3. Raises core temp by 1.8 - 2.7 F (1-1.5 C)/hour
      4. Modalities
        1. Bladder lavage (preferred)
        2. Other methods with risk or difficult administration (Gastric Lavage, Colonic lavage)
    2. Closed Thoracic Lavage
      1. See Closed Thoracic Lavage
      2. Consider in hypothermic, pulseless arrest (Hypothermia stage 4) if extracorporeal warming not available within 6 hours
      3. Raises core temp by 5.4 to 10.8 F (3 to 6 C) per hour
      4. Heated Normal Saline to 100.4 to 113 F (38 to 45 C)
      5. Administered via 2 Chest Tubes placed bilaterally
        1. In (anterior): Midclavicular Thoracostomy tube (second to third intercostal space)
        2. Out (posterior): Midaxillary Thoracostomy tube (fourth to fith intercostal space)
    3. Endovascular Temperature Control Device
      1. Large central venous catheter placed at femoral vein
      2. Catheter passes blood through device for warming and then back into circulation
      3. Rewarms at rates as high as 9 F (5 C) per hour
  9. Management: Invasive Active Core Rewarming - non-ECMO methods (rarely used)
    1. Peritoneal Dialysis (Peritoneal Lavage)
      1. Consider in hypothermic, pulseless arrest if extracorporeal warming not available within 6 hours
      2. Raises core temp by 3.6 - 7.2 F (2 to 4 C) per hour
      3. Technique
        1. Instill fluid 10-20 ml/kg up to 2 Liters at 104-107.6 F (40 C to 42 C) via catheter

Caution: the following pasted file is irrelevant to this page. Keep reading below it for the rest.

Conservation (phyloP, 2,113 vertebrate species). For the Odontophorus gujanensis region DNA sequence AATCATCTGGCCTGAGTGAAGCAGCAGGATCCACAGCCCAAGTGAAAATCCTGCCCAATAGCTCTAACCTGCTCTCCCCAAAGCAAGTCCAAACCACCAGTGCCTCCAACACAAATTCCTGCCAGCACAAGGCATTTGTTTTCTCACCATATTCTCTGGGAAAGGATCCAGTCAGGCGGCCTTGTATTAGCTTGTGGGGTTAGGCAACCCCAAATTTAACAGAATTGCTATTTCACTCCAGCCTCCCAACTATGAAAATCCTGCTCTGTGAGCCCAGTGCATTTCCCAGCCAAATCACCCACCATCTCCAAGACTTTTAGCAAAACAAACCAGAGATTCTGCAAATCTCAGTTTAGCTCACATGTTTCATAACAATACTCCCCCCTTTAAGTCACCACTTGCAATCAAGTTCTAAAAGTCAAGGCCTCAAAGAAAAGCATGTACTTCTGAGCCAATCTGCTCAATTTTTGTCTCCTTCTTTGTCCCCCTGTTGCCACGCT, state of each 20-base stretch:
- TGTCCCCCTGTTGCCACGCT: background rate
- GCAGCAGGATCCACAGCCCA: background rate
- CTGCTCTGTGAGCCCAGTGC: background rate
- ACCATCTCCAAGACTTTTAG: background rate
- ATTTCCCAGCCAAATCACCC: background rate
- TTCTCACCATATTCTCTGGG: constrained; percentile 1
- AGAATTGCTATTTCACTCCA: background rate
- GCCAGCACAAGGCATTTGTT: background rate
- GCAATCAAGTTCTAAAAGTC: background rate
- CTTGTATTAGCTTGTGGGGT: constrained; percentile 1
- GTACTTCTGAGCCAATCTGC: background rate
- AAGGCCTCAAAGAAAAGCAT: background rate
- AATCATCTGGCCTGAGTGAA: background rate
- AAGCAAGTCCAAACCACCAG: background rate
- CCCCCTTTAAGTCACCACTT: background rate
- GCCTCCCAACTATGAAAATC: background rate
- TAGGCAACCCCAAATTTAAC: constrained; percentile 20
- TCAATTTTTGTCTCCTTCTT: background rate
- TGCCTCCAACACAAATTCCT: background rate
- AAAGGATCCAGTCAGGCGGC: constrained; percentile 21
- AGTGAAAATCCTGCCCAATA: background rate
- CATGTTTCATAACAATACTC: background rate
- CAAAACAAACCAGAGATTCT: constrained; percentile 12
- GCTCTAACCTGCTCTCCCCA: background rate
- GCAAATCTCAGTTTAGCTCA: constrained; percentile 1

2. Drain after 20 minutes
        3. Repeat throughout rewarming period
        4. Fluid options
          1. Normal Saline
          2. Lactated Ringers
          3. Dialysate solution
    2. Open thoracic lavage
      1. Consider in hypothermic, pulseless arrest if extracorporeal warming not available within 6 hours
      2. Direct lavage after thoracotomy
      3. Increases core temp by 14.4 F (8 C)
  10. References
    1. Civitarese and Sciano (2018) Crit Dec Emerg Med 32(2): 3-16
    2. Danzl in Marx (2002) Rosen's Emergency Med, p. 1979-96
    3. Danzl in Auerbach (2001) Wilderness Med, p. 135-77
    4. McCullough (2004) Am Fam Physician 70:2325-32 [PubMed]

Rewarming (C0206156)

Definition (MSH) Application of heat to correct hypothermia, accidental or induced.
Concepts Therapeutic or Preventive Procedure (T061)
MSH D017694
English Rewarming, Rewarmings, rewarming
Swedish Återuppvärmning
Czech zahřívání
Finnish Uudelleen lämmittäminen
Polish Rozgrzewanie
Norwegian Gjenoppvarming
French Réchauffement
German Wiedererwärmung
Italian Riscaldamento corporeo
Dutch Opwarmen
Portuguese Reaquecimento
Spanish Recalentamiento
Derived from the NIH UMLS (Unified Medical Language System)